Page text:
Creative Writing Alumna Publishes Story in The Atlantic
Published on August 8, 2011
A creative writing major might give job-seeking new grads—and their parents—pause, but those with talent, persistence and good instruction can meet with success.
Just ask Susquehanna’s Sarah Turcotte ’09, a creative writing graduate whose story appears this month in The Atlantic’s summer fiction issue.
Turcotte wrote the story Scars as a sophomore at Susquehanna in Professor Gary Fincke’s advanced fiction class, revised the piece a year later with Professor Tom Bailey in his novella class, and published it in the university’s literary journal in her senior year. It was included in Bennington College’s plain china, an online anthology of what editors deem the best undergraduate writing, where it took top honors in the fiction category and caught the eye of Mike Curtis, fiction editor of The Atlantic.
But success is more than publications and awards. “I honestly feel successful whenever I can find the time and quiet to focus on writing,” says Turcotte, who went on to attend graduate school at the University of Mississippi in Oxford. “Like all writers, I’d like to write and publish regularly, but know it takes work, patience and a lot of perseverance to get there.”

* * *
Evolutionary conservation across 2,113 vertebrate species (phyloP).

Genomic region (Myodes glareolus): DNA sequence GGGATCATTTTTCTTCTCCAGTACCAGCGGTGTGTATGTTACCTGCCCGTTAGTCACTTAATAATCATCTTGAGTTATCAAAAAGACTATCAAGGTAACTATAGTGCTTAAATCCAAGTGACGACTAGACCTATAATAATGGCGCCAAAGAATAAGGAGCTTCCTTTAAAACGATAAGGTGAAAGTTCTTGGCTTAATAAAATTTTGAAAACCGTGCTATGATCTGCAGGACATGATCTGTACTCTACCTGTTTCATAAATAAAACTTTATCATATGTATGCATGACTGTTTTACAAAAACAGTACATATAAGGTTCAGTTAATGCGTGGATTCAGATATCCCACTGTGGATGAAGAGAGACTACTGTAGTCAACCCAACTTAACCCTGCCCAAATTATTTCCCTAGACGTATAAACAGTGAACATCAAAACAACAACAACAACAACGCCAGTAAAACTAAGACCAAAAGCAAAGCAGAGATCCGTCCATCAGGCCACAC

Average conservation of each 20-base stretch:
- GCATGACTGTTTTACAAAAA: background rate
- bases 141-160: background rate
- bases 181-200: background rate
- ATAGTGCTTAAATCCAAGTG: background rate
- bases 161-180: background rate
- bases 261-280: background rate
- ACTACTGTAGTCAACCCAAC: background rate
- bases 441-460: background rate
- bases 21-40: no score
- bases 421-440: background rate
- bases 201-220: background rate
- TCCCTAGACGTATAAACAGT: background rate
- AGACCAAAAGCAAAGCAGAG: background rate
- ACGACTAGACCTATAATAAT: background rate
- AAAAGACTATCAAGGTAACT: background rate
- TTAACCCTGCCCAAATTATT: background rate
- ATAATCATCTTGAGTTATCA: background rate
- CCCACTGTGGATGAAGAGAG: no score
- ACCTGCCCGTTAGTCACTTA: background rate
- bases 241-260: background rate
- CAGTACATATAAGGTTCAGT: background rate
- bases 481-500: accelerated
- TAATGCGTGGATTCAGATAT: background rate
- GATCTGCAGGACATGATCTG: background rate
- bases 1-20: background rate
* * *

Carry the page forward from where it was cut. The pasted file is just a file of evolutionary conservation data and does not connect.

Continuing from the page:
Turcotte credits Susquehanna’s creative writing program with setting her on the right path. “Any success I’ve had is the result of great coaching,” she says.
In fact, graduates of SU’s Writers Institute routinely snag awards and claim publishing coups. Nick Ripatrazone ’03, another creative writing alumnus, was named first runner-up, among some 3,000 entries, in the 2010 Esquire Magazine Fiction Competition for his story Never, Ever Bring This Up Again. The previous year, he was published in The Kenyon Review as the winner of its short-fiction contest.
Nothing Left to Burn, a memoir by Jay Varner ’03, was published by Algonquin Books in 2010, and he was subsequently interviewed by Entertainment Weekly magazine. In its review, USA Today called Varner’s story “painful and poignant,” and a Publisher’s Weekly reviewer said, “Just do me a favor and read this book.”
Three of the first six Bennington Writing Prizes awarded by plain china have gone to Susquehanna students, Turcotte among them.
“Writing is a demanding calling, and success can be measured in different ways,” says Fincke, director of the program. “But we’ve had students published in some of the nation’s most prestigious markets, and our program is only 15 years old.”
For more information, visit The Writers Institute at www.susqu.edu/academics/Writers.asp.